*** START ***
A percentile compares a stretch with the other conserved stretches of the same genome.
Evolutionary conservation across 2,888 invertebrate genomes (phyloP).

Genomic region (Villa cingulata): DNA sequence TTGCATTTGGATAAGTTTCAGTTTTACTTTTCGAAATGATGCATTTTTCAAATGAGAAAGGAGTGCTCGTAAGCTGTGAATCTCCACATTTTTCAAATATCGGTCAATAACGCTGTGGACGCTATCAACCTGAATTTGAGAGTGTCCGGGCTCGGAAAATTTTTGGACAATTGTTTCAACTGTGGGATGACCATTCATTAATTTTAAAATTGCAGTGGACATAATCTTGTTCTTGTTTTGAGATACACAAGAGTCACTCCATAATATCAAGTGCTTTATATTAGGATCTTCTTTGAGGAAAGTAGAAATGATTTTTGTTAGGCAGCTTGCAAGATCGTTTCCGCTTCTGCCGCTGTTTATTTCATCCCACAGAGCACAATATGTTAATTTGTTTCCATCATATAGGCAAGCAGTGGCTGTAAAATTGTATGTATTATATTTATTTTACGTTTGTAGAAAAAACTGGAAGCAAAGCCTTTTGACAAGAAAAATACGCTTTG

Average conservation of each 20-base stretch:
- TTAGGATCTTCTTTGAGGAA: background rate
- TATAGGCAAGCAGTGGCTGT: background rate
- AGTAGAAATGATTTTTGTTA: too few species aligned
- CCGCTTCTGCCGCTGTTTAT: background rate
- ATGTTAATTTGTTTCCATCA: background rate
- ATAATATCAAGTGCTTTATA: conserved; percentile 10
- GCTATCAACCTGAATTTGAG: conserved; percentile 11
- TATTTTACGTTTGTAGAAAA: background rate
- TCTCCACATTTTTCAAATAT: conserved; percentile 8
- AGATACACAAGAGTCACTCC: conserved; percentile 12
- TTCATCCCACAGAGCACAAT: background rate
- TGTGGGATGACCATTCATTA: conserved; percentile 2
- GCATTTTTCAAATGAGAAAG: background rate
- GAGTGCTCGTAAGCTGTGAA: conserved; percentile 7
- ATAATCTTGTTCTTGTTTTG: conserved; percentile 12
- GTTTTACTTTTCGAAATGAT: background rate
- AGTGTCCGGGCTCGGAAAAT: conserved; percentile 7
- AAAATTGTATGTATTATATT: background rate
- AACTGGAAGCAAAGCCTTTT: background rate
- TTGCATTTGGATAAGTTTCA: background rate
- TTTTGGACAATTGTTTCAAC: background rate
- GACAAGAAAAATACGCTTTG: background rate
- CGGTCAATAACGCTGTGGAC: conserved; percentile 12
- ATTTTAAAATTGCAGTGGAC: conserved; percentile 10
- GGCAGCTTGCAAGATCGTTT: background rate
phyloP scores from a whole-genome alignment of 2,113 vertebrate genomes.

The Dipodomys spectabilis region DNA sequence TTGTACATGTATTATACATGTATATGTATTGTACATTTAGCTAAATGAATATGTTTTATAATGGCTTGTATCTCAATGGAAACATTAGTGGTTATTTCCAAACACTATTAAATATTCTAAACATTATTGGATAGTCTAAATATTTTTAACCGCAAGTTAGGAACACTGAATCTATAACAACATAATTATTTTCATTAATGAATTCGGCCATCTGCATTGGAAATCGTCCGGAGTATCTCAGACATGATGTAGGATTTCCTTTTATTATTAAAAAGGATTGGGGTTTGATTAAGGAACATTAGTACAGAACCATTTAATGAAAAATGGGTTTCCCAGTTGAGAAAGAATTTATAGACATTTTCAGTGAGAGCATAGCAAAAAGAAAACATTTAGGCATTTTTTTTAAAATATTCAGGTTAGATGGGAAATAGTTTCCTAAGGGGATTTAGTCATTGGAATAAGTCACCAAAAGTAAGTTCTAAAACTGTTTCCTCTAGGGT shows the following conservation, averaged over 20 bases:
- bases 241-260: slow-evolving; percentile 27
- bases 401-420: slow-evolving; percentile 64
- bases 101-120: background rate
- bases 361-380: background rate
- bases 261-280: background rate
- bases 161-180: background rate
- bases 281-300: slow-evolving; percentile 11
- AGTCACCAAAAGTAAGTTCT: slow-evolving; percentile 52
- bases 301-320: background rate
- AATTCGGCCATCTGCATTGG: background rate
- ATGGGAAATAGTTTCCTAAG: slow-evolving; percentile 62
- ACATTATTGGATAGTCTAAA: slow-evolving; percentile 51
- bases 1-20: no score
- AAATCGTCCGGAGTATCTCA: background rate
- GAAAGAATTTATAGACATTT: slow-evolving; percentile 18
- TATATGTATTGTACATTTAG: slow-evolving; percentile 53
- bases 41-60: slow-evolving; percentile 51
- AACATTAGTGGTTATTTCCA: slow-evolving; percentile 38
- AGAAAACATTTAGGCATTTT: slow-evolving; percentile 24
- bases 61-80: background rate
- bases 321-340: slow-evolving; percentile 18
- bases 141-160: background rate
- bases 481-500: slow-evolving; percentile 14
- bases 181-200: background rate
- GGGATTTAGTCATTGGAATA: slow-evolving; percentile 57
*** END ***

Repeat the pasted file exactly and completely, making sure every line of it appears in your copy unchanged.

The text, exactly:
A percentile compares a stretch with the other conserved stretches of the same genome.
Evolutionary conservation across 2,888 invertebrate genomes (phyloP).

Genomic region (Villa cingulata): DNA sequence TTGCATTTGGATAAGTTTCAGTTTTACTTTTCGAAATGATGCATTTTTCAAATGAGAAAGGAGTGCTCGTAAGCTGTGAATCTCCACATTTTTCAAATATCGGTCAATAACGCTGTGGACGCTATCAACCTGAATTTGAGAGTGTCCGGGCTCGGAAAATTTTTGGACAATTGTTTCAACTGTGGGATGACCATTCATTAATTTTAAAATTGCAGTGGACATAATCTTGTTCTTGTTTTGAGATACACAAGAGTCACTCCATAATATCAAGTGCTTTATATTAGGATCTTCTTTGAGGAAAGTAGAAATGATTTTTGTTAGGCAGCTTGCAAGATCGTTTCCGCTTCTGCCGCTGTTTATTTCATCCCACAGAGCACAATATGTTAATTTGTTTCCATCATATAGGCAAGCAGTGGCTGTAAAATTGTATGTATTATATTTATTTTACGTTTGTAGAAAAAACTGGAAGCAAAGCCTTTTGACAAGAAAAATACGCTTTG

Average conservation of each 20-base stretch:
- TTAGGATCTTCTTTGAGGAA: background rate
- TATAGGCAAGCAGTGGCTGT: background rate
- AGTAGAAATGATTTTTGTTA: too few species aligned
- CCGCTTCTGCCGCTGTTTAT: background rate
- ATGTTAATTTGTTTCCATCA: background rate
- ATAATATCAAGTGCTTTATA: conserved; percentile 10
- GCTATCAACCTGAATTTGAG: conserved; percentile 11
- TATTTTACGTTTGTAGAAAA: background rate
- TCTCCACATTTTTCAAATAT: conserved; percentile 8
- AGATACACAAGAGTCACTCC: conserved; percentile 12
- TTCATCCCACAGAGCACAAT: background rate
- TGTGGGATGACCATTCATTA: conserved; percentile 2
- GCATTTTTCAAATGAGAAAG: background rate
- GAGTGCTCGTAAGCTGTGAA: conserved; percentile 7
- ATAATCTTGTTCTTGTTTTG: conserved; percentile 12
- GTTTTACTTTTCGAAATGAT: background rate
- AGTGTCCGGGCTCGGAAAAT: conserved; percentile 7
- AAAATTGTATGTATTATATT: background rate
- AACTGGAAGCAAAGCCTTTT: background rate
- TTGCATTTGGATAAGTTTCA: background rate
- TTTTGGACAATTGTTTCAAC: background rate
- GACAAGAAAAATACGCTTTG: background rate
- CGGTCAATAACGCTGTGGAC: conserved; percentile 12
- ATTTTAAAATTGCAGTGGAC: conserved; percentile 10
- GGCAGCTTGCAAGATCGTTT: background rate
phyloP scores from a whole-genome alignment of 2,113 vertebrate genomes.

The Dipodomys spectabilis region DNA sequence TTGTACATGTATTATACATGTATATGTATTGTACATTTAGCTAAATGAATATGTTTTATAATGGCTTGTATCTCAATGGAAACATTAGTGGTTATTTCCAAACACTATTAAATATTCTAAACATTATTGGATAGTCTAAATATTTTTAACCGCAAGTTAGGAACACTGAATCTATAACAACATAATTATTTTCATTAATGAATTCGGCCATCTGCATTGGAAATCGTCCGGAGTATCTCAGACATGATGTAGGATTTCCTTTTATTATTAAAAAGGATTGGGGTTTGATTAAGGAACATTAGTACAGAACCATTTAATGAAAAATGGGTTTCCCAGTTGAGAAAGAATTTATAGACATTTTCAGTGAGAGCATAGCAAAAAGAAAACATTTAGGCATTTTTTTTAAAATATTCAGGTTAGATGGGAAATAGTTTCCTAAGGGGATTTAGTCATTGGAATAAGTCACCAAAAGTAAGTTCTAAAACTGTTTCCTCTAGGGT shows the following conservation, averaged over 20 bases:
- bases 241-260: slow-evolving; percentile 27
- bases 401-420: slow-evolving; percentile 64
- bases 101-120: background rate
- bases 361-380: background rate
- bases 261-280: background rate
- bases 161-180: background rate
- bases 281-300: slow-evolving; percentile 11
- AGTCACCAAAAGTAAGTTCT: slow-evolving; percentile 52
- bases 301-320: background rate
- AATTCGGCCATCTGCATTGG: background rate
- ATGGGAAATAGTTTCCTAAG: slow-evolving; percentile 62
- ACATTATTGGATAGTCTAAA: slow-evolving; percentile 51
- bases 1-20: no score
- AAATCGTCCGGAGTATCTCA: background rate
- GAAAGAATTTATAGACATTT: slow-evolving; percentile 18
- TATATGTATTGTACATTTAG: slow-evolving; percentile 53
- bases 41-60: slow-evolving; percentile 51
- AACATTAGTGGTTATTTCCA: slow-evolving; percentile 38
- AGAAAACATTTAGGCATTTT: slow-evolving; percentile 24
- bases 61-80: background rate
- bases 321-340: slow-evolving; percentile 18
- bases 141-160: background rate
- bases 481-500: slow-evolving; percentile 14
- bases 181-200: background rate
- GGGATTTAGTCATTGGAATA: slow-evolving; percentile 57